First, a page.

WINNER of the challenge Whitby
North Yorkshire, UK
The History of Whitby
Whitby has a wonderful history, a ruined abbey, a working harbour, a delightful collection of red-roofed pantile cottages, narrow cobbled streets, and claims to have the country’s best fish and chip shops. The town is also close to the scenic North York Moors National Park and the unspoilt fishing villages of Staithes and Robin Hood’s Bay.
Whitby is divided in two by the River Esk. St Mary’s Church and Whitby Abbey are on the eastern headland. The Abbey is accessible by road, and also via 199 steps from the town to the summit. These steps have associations with Bram Stoker, as he based much of his Dracula novel here whilst staying in Whitby in 1890.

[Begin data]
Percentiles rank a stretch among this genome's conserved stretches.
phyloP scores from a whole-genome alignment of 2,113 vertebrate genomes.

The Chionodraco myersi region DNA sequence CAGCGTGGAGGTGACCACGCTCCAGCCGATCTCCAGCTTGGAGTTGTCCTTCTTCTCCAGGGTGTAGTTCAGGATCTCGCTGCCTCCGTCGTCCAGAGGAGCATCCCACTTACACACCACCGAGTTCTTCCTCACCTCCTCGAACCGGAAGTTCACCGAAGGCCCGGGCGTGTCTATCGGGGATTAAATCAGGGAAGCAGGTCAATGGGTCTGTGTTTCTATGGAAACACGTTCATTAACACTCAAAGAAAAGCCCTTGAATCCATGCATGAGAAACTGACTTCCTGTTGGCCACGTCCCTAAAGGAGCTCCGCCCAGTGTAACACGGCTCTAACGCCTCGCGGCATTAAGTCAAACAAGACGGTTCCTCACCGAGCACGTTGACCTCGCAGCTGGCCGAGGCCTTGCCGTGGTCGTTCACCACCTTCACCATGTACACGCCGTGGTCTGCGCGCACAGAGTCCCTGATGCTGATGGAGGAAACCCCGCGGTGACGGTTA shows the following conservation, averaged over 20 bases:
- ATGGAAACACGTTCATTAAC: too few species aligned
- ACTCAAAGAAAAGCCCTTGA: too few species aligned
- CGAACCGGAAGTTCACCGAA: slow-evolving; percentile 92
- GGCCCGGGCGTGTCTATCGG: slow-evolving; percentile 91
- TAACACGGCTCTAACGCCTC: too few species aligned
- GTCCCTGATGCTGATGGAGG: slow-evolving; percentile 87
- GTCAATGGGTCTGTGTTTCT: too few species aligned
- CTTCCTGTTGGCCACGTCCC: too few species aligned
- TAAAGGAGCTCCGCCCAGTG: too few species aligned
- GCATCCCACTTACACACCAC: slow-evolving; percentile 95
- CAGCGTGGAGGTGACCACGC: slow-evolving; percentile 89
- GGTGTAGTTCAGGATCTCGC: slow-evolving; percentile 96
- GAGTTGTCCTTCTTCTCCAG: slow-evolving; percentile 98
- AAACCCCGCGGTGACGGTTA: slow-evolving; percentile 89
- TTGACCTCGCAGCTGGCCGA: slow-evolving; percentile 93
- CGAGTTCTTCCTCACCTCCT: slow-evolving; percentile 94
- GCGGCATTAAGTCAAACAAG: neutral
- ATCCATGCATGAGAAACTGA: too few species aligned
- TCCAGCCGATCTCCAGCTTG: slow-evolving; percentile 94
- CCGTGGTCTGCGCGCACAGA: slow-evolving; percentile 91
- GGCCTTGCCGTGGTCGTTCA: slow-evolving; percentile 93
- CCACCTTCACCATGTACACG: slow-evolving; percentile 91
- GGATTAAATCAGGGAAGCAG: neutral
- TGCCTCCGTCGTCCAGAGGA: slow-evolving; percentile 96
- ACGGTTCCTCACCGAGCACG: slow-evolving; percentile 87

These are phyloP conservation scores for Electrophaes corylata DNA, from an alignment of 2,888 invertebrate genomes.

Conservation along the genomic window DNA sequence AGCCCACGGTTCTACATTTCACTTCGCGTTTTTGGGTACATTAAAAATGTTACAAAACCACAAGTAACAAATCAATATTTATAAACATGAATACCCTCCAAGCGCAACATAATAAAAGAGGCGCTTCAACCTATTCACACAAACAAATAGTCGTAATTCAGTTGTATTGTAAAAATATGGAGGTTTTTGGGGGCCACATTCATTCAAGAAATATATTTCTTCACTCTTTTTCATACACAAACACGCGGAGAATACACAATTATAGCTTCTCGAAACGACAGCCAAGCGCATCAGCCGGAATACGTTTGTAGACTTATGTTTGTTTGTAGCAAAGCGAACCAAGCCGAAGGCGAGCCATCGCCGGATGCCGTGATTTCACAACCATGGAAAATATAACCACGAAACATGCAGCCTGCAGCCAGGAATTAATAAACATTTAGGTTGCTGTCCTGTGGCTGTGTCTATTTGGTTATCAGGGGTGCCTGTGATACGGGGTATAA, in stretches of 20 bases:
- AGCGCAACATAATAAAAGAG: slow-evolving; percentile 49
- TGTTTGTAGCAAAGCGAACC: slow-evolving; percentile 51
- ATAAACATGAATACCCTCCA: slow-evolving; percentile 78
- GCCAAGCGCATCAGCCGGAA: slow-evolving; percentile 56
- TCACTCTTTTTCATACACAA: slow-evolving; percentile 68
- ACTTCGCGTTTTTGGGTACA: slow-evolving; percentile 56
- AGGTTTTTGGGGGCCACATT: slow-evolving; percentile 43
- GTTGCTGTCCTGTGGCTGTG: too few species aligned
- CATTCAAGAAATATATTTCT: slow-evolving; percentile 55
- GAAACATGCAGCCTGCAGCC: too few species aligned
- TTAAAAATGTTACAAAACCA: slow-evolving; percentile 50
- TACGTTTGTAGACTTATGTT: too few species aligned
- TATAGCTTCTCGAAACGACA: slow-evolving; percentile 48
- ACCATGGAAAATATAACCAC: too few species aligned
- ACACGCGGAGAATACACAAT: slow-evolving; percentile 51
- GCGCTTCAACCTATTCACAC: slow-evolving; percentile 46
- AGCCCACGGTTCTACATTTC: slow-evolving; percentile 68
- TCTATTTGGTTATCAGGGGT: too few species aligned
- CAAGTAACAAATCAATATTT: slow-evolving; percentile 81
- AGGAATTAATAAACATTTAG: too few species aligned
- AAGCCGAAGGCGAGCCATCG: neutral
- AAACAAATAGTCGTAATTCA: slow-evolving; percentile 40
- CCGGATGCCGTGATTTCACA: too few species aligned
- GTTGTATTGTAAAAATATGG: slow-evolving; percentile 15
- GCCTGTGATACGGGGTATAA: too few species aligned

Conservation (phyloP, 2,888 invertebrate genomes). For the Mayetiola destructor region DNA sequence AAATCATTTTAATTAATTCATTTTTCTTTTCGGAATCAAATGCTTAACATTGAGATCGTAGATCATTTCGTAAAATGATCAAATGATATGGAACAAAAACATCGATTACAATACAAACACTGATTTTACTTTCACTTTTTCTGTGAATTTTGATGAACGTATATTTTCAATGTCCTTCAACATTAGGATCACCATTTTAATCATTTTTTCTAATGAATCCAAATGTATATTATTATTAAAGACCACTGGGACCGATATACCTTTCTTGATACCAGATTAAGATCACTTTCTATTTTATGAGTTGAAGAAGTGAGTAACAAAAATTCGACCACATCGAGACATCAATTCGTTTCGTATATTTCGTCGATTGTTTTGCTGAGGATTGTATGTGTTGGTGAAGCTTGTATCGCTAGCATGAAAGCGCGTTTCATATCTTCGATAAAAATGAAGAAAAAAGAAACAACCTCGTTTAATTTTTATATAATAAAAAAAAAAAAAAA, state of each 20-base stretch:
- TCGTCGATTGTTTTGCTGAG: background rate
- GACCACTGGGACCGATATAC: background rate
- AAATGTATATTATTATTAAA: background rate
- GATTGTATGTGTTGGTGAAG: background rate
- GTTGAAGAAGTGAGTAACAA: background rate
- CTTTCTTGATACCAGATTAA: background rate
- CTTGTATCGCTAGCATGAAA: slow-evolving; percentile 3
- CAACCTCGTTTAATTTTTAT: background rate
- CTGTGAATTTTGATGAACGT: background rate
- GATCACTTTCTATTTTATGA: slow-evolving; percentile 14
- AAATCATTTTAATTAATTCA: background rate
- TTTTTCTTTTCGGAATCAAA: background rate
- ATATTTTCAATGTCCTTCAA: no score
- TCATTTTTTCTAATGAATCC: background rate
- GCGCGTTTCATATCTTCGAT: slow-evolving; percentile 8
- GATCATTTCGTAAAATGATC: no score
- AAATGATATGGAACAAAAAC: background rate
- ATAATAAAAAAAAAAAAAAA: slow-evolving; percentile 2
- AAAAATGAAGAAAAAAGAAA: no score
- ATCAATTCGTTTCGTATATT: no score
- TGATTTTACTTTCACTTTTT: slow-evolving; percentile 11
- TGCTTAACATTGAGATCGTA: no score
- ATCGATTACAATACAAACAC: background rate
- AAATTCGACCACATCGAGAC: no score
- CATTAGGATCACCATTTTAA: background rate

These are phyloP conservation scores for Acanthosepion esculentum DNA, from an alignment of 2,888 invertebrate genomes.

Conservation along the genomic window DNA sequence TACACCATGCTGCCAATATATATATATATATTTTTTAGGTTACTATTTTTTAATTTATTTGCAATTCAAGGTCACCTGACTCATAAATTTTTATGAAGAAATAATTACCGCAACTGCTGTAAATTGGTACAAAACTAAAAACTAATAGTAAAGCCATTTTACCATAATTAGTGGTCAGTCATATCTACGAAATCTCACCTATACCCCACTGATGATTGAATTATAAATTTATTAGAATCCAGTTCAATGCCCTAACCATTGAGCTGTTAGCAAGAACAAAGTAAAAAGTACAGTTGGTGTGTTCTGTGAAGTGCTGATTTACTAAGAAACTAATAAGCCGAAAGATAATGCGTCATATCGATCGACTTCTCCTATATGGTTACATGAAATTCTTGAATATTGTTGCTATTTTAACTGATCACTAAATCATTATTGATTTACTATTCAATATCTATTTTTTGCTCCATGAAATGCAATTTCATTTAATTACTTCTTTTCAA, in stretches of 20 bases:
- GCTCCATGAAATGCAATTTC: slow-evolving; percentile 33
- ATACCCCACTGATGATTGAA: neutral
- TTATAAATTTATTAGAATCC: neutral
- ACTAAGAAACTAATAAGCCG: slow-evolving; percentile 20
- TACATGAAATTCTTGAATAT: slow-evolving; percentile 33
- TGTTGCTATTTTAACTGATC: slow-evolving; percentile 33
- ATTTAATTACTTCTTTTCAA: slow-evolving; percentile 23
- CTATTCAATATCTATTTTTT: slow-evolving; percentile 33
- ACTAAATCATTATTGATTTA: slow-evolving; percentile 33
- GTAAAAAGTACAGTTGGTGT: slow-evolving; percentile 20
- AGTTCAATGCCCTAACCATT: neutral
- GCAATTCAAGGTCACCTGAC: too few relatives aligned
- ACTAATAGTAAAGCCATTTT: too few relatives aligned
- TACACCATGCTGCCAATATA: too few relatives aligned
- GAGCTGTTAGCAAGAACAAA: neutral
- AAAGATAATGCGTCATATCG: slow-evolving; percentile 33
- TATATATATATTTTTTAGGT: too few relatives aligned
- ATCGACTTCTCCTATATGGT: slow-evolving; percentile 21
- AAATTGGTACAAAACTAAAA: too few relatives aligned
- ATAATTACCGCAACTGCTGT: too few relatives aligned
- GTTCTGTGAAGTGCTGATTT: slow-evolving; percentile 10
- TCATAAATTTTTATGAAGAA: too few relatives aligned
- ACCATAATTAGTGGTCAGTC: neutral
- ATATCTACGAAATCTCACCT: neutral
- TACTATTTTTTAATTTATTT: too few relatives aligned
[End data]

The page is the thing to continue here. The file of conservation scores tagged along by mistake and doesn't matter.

Charles Lutwidge Dodgson (better know as Lewis Carroll) also set some of his work and poems in Whitby, as he was a regular visitor. The Abbey’s history dates back to 675 A.D. when St. Hilda founded a monastery. The present structure is from 1078 and is now in the care of English Heritage.
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